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The Independent Culture
THE BIRTHS on consecutive days of two giants of late-20th-century music prompted a celebration of unusual breadth on BBC Radio 3 last week. Messiaen is, of course, no longer with us, but on what would have been his 90th birthday we heard a whole evening of his music and that of related composers, interspersed with commentary and discussion.

Next day, it was the turn of the still tumultuously creative Elliott Carter, and a broadcast from this year's Edinburgh Festival filling the better part of the evening brought us his recent Clarinet Concerto, in the company of some new compositions by Manoury and Boulez.

After the pusillanimous programme-planning that has marked rather too much of Radio 3's output in recent times, this generous helping of thought- provoking and emotionally resonant music struck a blow for the cause of serious modernism. Hooray for adult contemporary music, as my wife put it.

Apart from the life-enhancing vision of their work, each of these two composers spearheaded an approach to composition that can now be seen to have been of considerable historic importance. The complexity of Carter's thought, from the Fifties onwards, is now central to the idea of the maximalism that marks one of the outer reaches of our age's music, while Messiaen, himself not averse to textural and thematic complexity, also pre-shadowed some of the prime elements of post-modernism. As we were reminded in one of the evening's discussion interludes, the mixture of ideas in his Turangalila symphony was considered an affront to musical taste when first heard here.

In fact, Messiaen posed considerable aesthetic problems during his middle years, and one of his most famous pupils, Pierre Boulez, made it quite clear that for all his admiration of the more constructivist aspect of his teacher's music, he could not take the uninhibited sweetness of much of the harmony - that very dichotomy which encouraged the post-moderns to mix styles and manners.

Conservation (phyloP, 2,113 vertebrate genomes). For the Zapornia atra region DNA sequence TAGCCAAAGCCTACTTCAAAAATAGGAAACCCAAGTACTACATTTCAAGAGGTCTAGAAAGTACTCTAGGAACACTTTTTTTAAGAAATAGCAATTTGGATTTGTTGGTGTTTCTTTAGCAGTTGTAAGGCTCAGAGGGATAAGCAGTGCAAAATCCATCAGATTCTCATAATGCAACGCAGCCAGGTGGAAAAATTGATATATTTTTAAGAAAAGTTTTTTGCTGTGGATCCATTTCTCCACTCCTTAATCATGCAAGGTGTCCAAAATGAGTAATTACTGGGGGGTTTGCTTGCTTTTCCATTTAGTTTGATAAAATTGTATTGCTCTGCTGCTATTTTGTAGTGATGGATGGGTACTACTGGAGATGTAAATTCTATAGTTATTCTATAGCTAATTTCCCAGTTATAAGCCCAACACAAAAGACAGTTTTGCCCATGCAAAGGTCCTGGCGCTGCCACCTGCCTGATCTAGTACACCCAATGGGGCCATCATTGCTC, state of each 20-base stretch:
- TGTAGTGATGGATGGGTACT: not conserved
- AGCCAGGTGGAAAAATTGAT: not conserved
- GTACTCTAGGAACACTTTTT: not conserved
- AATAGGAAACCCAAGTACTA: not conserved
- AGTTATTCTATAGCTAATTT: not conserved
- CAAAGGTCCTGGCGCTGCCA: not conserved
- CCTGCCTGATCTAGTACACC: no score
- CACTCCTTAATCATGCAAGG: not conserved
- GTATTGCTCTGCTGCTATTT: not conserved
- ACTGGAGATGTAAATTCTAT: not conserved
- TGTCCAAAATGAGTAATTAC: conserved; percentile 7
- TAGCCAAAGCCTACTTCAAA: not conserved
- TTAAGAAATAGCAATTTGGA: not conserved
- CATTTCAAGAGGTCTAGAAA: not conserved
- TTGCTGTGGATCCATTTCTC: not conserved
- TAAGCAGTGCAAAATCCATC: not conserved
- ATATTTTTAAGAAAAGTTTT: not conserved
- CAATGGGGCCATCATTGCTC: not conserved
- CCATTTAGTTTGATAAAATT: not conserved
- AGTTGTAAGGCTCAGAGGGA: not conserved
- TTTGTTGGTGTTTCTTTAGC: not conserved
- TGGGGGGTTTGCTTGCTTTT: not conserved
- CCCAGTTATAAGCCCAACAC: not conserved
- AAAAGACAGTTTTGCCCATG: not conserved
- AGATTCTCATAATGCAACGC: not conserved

This was one among many somewhat perplexing aspects of Messiaen's art, and much light was thrown on them by friends and pupils during the course of the evening. The sharply alert yet intellectually generous George Benjamin recalled much of interest from his times in Messiaen's company, and his perceptions continually fascinated. The influence of Messiaen's organ- playing on his static block structures was mentioned, for each newly registered passage in an organ performance requires a halt for stop-pulling, initiating a structural habit. Then there was the musical influence of Debussy, which Benjamin heard not only in the other's colouristic harmony but also in those aspects of his style which are conspicuously non-Debussian. It was as if Messiaen was consciously trying to avoid Debussy's manner of thinking while admitting the profound effect of his harmonic world - a strangely compelling argument.

The use of chordal harmonies as precisely evocative objets sonores lies at a great distance from Carter's linear dialectic, yet that composer's new Clarinet Concerto, heard the following evening, celebrated the explosion of sunset colours in the south-western desert of the United States, an almost Messiaenic idea. Carter's response to that vast, quiet and comparatively featureless landscape yielded a very characteristic unfolding of conflicting counterpoints, nevertheless - at a first hearing a little dry, but on repetition increasingly revealing of desert mysteries.

In this same richly endowed programme we heard Manoury's splendidly inventive and texturally vital Fragments pour un Portrait, and Boulez's bewitching Sur Incises for three each of pianos, harps and percussion groups, something of a tintinnabulating homage to Stravinsky, Bartok and Messiaen.

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